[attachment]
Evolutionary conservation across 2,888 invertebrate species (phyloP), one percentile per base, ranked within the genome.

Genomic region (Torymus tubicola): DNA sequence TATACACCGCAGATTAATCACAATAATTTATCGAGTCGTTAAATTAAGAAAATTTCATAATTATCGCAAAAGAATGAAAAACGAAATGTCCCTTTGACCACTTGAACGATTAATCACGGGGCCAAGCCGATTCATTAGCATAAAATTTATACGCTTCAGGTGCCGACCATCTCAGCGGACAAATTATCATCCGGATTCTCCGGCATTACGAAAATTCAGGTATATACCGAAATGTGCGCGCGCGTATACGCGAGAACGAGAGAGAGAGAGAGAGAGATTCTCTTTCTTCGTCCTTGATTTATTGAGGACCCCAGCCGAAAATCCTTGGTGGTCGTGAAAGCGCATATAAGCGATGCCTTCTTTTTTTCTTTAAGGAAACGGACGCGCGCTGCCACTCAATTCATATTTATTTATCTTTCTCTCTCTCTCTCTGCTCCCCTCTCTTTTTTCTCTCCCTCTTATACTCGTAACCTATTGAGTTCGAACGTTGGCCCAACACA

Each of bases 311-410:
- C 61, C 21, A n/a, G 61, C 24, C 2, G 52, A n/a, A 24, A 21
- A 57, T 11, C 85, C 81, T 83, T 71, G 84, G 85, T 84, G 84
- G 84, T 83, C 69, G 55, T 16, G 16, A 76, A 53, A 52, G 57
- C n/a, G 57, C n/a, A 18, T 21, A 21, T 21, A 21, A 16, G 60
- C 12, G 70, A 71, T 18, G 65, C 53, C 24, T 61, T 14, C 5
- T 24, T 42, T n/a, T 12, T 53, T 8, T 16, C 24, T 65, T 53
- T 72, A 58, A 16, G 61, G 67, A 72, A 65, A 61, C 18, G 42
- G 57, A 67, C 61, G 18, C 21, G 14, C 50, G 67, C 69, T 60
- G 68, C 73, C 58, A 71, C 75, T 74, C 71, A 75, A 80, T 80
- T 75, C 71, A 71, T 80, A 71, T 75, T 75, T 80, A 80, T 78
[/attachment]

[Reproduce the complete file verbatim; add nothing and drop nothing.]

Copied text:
Evolutionary conservation across 2,888 invertebrate species (phyloP), one percentile per base, ranked within the genome.

Genomic region (Torymus tubicola): DNA sequence TATACACCGCAGATTAATCACAATAATTTATCGAGTCGTTAAATTAAGAAAATTTCATAATTATCGCAAAAGAATGAAAAACGAAATGTCCCTTTGACCACTTGAACGATTAATCACGGGGCCAAGCCGATTCATTAGCATAAAATTTATACGCTTCAGGTGCCGACCATCTCAGCGGACAAATTATCATCCGGATTCTCCGGCATTACGAAAATTCAGGTATATACCGAAATGTGCGCGCGCGTATACGCGAGAACGAGAGAGAGAGAGAGAGAGATTCTCTTTCTTCGTCCTTGATTTATTGAGGACCCCAGCCGAAAATCCTTGGTGGTCGTGAAAGCGCATATAAGCGATGCCTTCTTTTTTTCTTTAAGGAAACGGACGCGCGCTGCCACTCAATTCATATTTATTTATCTTTCTCTCTCTCTCTCTGCTCCCCTCTCTTTTTTCTCTCCCTCTTATACTCGTAACCTATTGAGTTCGAACGTTGGCCCAACACA

Each of bases 311-410:
- C 61, C 21, A n/a, G 61, C 24, C 2, G 52, A n/a, A 24, A 21
- A 57, T 11, C 85, C 81, T 83, T 71, G 84, G 85, T 84, G 84
- G 84, T 83, C 69, G 55, T 16, G 16, A 76, A 53, A 52, G 57
- C n/a, G 57, C n/a, A 18, T 21, A 21, T 21, A 21, A 16, G 60
- C 12, G 70, A 71, T 18, G 65, C 53, C 24, T 61, T 14, C 5
- T 24, T 42, T n/a, T 12, T 53, T 8, T 16, C 24, T 65, T 53
- T 72, A 58, A 16, G 61, G 67, A 72, A 65, A 61, C 18, G 42
- G 57, A 67, C 61, G 18, C 21, G 14, C 50, G 67, C 69, T 60
- G 68, C 73, C 58, A 71, C 75, T 74, C 71, A 75, A 80, T 80
- T 75, C 71, A 71, T 80, A 71, T 75, T 75, T 80, A 80, T 78